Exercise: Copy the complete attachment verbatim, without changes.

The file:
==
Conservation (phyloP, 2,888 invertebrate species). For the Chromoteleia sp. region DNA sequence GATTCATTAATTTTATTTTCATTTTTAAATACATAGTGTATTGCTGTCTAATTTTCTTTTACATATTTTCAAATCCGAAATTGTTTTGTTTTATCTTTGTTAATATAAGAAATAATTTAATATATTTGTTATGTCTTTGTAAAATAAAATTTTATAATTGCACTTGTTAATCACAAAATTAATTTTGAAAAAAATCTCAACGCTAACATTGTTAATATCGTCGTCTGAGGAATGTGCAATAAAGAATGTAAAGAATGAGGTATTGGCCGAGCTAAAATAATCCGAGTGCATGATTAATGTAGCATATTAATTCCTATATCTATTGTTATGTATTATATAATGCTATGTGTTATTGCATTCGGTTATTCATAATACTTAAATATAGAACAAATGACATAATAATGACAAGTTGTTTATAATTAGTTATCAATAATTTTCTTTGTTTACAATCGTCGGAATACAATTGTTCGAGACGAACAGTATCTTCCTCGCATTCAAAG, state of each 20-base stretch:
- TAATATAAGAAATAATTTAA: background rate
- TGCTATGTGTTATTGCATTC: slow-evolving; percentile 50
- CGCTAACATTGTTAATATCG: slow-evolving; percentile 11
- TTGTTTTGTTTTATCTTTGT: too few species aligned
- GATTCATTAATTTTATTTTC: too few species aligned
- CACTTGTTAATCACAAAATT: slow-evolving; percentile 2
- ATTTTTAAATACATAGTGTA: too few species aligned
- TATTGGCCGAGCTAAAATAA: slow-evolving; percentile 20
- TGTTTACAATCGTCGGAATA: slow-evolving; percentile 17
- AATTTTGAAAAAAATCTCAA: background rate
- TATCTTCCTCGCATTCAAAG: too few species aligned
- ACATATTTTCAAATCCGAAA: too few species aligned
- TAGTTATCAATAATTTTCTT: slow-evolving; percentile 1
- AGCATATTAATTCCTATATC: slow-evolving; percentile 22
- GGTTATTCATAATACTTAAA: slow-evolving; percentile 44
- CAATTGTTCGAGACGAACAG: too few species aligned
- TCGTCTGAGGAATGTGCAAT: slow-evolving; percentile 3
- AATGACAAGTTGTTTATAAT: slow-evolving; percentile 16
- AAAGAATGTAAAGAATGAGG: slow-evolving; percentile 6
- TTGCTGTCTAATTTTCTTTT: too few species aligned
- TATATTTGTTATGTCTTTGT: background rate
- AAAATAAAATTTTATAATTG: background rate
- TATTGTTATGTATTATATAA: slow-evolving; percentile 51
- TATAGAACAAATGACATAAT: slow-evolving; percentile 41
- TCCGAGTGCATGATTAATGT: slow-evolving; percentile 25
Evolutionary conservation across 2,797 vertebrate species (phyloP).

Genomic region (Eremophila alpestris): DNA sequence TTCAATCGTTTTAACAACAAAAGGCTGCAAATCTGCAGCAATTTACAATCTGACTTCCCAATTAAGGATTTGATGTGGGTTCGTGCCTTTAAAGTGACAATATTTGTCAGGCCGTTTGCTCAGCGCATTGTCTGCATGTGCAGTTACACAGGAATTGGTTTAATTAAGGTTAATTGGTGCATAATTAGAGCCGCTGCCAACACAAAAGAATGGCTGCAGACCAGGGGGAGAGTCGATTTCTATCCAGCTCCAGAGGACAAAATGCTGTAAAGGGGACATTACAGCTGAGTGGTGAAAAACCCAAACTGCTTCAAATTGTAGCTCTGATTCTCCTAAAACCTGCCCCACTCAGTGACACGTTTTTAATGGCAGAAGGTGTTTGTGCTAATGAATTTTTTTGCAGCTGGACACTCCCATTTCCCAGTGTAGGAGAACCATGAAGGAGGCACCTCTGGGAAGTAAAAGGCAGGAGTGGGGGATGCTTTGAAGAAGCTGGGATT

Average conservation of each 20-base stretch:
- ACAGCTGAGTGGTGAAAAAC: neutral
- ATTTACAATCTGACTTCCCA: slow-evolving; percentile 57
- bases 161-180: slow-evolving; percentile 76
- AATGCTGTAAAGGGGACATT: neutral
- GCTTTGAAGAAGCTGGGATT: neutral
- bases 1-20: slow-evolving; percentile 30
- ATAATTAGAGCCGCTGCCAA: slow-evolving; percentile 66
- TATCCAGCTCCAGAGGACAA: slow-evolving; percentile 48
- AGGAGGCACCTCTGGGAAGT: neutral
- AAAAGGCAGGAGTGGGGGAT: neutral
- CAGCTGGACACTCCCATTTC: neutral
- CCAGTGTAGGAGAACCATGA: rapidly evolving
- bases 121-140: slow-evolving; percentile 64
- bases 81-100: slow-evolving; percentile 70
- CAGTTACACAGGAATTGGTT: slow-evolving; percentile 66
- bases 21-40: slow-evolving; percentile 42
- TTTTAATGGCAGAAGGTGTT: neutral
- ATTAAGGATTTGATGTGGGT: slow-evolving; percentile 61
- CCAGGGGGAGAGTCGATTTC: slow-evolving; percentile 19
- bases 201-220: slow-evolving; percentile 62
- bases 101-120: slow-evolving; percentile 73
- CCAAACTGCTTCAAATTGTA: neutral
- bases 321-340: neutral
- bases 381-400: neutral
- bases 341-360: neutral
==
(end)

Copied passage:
Conservation (phyloP, 2,888 invertebrate species). For the Chromoteleia sp. region DNA sequence GATTCATTAATTTTATTTTCATTTTTAAATACATAGTGTATTGCTGTCTAATTTTCTTTTACATATTTTCAAATCCGAAATTGTTTTGTTTTATCTTTGTTAATATAAGAAATAATTTAATATATTTGTTATGTCTTTGTAAAATAAAATTTTATAATTGCACTTGTTAATCACAAAATTAATTTTGAAAAAAATCTCAACGCTAACATTGTTAATATCGTCGTCTGAGGAATGTGCAATAAAGAATGTAAAGAATGAGGTATTGGCCGAGCTAAAATAATCCGAGTGCATGATTAATGTAGCATATTAATTCCTATATCTATTGTTATGTATTATATAATGCTATGTGTTATTGCATTCGGTTATTCATAATACTTAAATATAGAACAAATGACATAATAATGACAAGTTGTTTATAATTAGTTATCAATAATTTTCTTTGTTTACAATCGTCGGAATACAATTGTTCGAGACGAACAGTATCTTCCTCGCATTCAAAG, state of each 20-base stretch:
- TAATATAAGAAATAATTTAA: background rate
- TGCTATGTGTTATTGCATTC: slow-evolving; percentile 50
- CGCTAACATTGTTAATATCG: slow-evolving; percentile 11
- TTGTTTTGTTTTATCTTTGT: too few species aligned
- GATTCATTAATTTTATTTTC: too few species aligned
- CACTTGTTAATCACAAAATT: slow-evolving; percentile 2
- ATTTTTAAATACATAGTGTA: too few species aligned
- TATTGGCCGAGCTAAAATAA: slow-evolving; percentile 20
- TGTTTACAATCGTCGGAATA: slow-evolving; percentile 17
- AATTTTGAAAAAAATCTCAA: background rate
- TATCTTCCTCGCATTCAAAG: too few species aligned
- ACATATTTTCAAATCCGAAA: too few species aligned
- TAGTTATCAATAATTTTCTT: slow-evolving; percentile 1
- AGCATATTAATTCCTATATC: slow-evolving; percentile 22
- GGTTATTCATAATACTTAAA: slow-evolving; percentile 44
- CAATTGTTCGAGACGAACAG: too few species aligned
- TCGTCTGAGGAATGTGCAAT: slow-evolving; percentile 3
- AATGACAAGTTGTTTATAAT: slow-evolving; percentile 16
- AAAGAATGTAAAGAATGAGG: slow-evolving; percentile 6
- TTGCTGTCTAATTTTCTTTT: too few species aligned
- TATATTTGTTATGTCTTTGT: background rate
- AAAATAAAATTTTATAATTG: background rate
- TATTGTTATGTATTATATAA: slow-evolving; percentile 51
- TATAGAACAAATGACATAAT: slow-evolving; percentile 41
- TCCGAGTGCATGATTAATGT: slow-evolving; percentile 25
Evolutionary conservation across 2,797 vertebrate species (phyloP).

Genomic region (Eremophila alpestris): DNA sequence TTCAATCGTTTTAACAACAAAAGGCTGCAAATCTGCAGCAATTTACAATCTGACTTCCCAATTAAGGATTTGATGTGGGTTCGTGCCTTTAAAGTGACAATATTTGTCAGGCCGTTTGCTCAGCGCATTGTCTGCATGTGCAGTTACACAGGAATTGGTTTAATTAAGGTTAATTGGTGCATAATTAGAGCCGCTGCCAACACAAAAGAATGGCTGCAGACCAGGGGGAGAGTCGATTTCTATCCAGCTCCAGAGGACAAAATGCTGTAAAGGGGACATTACAGCTGAGTGGTGAAAAACCCAAACTGCTTCAAATTGTAGCTCTGATTCTCCTAAAACCTGCCCCACTCAGTGACACGTTTTTAATGGCAGAAGGTGTTTGTGCTAATGAATTTTTTTGCAGCTGGACACTCCCATTTCCCAGTGTAGGAGAACCATGAAGGAGGCACCTCTGGGAAGTAAAAGGCAGGAGTGGGGGATGCTTTGAAGAAGCTGGGATT

Average conservation of each 20-base stretch:
- ACAGCTGAGTGGTGAAAAAC: neutral
- ATTTACAATCTGACTTCCCA: slow-evolving; percentile 57
- bases 161-180: slow-evolving; percentile 76
- AATGCTGTAAAGGGGACATT: neutral
- GCTTTGAAGAAGCTGGGATT: neutral
- bases 1-20: slow-evolving; percentile 30
- ATAATTAGAGCCGCTGCCAA: slow-evolving; percentile 66
- TATCCAGCTCCAGAGGACAA: slow-evolving; percentile 48
- AGGAGGCACCTCTGGGAAGT: neutral
- AAAAGGCAGGAGTGGGGGAT: neutral
- CAGCTGGACACTCCCATTTC: neutral
- CCAGTGTAGGAGAACCATGA: rapidly evolving
- bases 121-140: slow-evolving; percentile 64
- bases 81-100: slow-evolving; percentile 70
- CAGTTACACAGGAATTGGTT: slow-evolving; percentile 66
- bases 21-40: slow-evolving; percentile 42
- TTTTAATGGCAGAAGGTGTT: neutral
- ATTAAGGATTTGATGTGGGT: slow-evolving; percentile 61
- CCAGGGGGAGAGTCGATTTC: slow-evolving; percentile 19
- bases 201-220: slow-evolving; percentile 62
- bases 101-120: slow-evolving; percentile 73
- CCAAACTGCTTCAAATTGTA: neutral
- bases 321-340: neutral
- bases 381-400: neutral
- bases 341-360: neutral